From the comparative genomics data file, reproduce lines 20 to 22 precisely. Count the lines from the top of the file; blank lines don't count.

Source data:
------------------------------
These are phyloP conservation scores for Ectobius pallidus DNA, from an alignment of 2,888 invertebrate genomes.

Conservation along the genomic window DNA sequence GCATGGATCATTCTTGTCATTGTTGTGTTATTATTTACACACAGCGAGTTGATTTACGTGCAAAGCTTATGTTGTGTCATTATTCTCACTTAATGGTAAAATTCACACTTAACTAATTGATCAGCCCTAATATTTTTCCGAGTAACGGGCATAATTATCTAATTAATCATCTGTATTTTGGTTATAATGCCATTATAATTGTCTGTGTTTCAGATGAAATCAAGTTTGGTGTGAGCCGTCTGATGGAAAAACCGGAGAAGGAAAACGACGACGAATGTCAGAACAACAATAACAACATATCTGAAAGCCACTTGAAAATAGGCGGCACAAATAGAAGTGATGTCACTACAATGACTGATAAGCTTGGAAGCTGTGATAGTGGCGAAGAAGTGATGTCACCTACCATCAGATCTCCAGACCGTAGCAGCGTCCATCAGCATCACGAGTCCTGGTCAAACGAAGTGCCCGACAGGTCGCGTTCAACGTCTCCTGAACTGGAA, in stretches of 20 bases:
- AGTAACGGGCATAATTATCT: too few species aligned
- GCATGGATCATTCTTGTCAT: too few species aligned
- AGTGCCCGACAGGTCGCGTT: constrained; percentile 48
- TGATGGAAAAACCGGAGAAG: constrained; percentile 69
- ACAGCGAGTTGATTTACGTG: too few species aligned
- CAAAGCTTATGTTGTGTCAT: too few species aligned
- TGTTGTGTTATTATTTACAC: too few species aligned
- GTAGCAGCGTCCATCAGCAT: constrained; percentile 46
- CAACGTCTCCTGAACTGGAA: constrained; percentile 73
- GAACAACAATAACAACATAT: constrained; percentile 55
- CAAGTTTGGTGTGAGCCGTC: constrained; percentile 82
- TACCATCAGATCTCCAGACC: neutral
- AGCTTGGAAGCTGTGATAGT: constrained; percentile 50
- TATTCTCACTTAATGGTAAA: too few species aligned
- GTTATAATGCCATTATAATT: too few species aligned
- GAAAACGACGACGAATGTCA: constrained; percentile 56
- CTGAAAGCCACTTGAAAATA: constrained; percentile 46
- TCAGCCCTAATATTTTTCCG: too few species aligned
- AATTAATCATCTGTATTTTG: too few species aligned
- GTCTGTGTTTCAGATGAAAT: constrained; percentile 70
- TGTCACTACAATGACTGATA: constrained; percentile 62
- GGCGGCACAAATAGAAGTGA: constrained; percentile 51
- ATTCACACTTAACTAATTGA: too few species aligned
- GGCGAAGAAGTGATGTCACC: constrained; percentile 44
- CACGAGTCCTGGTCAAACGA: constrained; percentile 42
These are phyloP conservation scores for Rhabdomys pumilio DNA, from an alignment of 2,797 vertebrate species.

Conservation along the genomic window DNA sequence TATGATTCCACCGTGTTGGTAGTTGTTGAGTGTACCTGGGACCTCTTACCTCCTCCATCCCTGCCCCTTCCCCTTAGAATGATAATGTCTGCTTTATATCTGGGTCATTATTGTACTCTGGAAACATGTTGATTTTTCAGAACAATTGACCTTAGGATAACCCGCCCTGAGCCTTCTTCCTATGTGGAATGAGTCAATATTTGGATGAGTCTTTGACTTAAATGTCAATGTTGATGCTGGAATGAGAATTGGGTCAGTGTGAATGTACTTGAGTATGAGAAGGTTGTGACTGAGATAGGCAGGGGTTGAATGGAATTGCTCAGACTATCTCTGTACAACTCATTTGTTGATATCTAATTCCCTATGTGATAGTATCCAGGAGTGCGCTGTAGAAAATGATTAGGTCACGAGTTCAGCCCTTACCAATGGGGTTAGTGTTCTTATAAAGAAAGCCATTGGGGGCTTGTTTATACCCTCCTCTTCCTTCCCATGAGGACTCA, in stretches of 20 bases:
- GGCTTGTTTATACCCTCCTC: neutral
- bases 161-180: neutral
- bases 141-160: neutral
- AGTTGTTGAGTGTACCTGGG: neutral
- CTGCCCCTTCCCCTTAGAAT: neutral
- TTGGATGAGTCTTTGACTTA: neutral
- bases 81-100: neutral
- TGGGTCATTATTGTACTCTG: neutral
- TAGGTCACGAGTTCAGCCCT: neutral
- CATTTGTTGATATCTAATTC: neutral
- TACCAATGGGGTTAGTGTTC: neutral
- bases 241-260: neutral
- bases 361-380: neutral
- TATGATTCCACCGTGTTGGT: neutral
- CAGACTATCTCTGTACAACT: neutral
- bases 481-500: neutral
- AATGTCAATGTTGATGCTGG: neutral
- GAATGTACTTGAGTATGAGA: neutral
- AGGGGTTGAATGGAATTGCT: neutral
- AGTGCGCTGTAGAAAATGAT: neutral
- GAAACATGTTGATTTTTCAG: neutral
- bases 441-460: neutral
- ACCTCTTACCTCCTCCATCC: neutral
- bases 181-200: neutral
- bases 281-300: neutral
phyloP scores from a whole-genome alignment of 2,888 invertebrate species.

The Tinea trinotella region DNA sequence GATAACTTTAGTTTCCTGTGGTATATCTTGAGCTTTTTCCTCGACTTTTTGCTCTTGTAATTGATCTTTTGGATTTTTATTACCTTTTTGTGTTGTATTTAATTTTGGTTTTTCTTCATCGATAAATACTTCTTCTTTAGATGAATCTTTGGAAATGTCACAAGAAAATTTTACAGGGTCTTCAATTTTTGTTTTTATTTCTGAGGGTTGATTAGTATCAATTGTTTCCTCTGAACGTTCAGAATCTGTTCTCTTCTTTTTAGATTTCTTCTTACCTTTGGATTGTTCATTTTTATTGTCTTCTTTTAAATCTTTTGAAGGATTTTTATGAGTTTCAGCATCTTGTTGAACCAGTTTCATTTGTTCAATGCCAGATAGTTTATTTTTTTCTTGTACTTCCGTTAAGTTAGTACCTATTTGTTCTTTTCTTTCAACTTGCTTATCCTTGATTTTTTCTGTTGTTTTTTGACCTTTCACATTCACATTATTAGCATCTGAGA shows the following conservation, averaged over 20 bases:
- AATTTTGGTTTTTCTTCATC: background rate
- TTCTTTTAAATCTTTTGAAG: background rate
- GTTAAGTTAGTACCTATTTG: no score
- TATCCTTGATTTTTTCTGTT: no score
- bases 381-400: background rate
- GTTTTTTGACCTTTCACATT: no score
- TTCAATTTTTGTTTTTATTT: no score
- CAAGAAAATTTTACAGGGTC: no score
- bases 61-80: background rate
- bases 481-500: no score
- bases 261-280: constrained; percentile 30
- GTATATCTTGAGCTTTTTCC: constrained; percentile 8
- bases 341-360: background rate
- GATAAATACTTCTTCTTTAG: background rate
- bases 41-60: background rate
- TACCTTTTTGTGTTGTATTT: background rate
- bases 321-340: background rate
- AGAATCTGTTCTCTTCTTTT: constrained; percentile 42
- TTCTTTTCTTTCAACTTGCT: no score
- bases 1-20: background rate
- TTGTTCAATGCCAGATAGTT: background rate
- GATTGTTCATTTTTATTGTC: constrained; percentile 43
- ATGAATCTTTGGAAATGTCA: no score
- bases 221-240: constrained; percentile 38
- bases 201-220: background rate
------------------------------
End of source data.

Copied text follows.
- TCAGCCCTAATATTTTTCCG: too few species aligned
- AATTAATCATCTGTATTTTG: too few species aligned
- GTCTGTGTTTCAGATGAAAT: constrained; percentile 70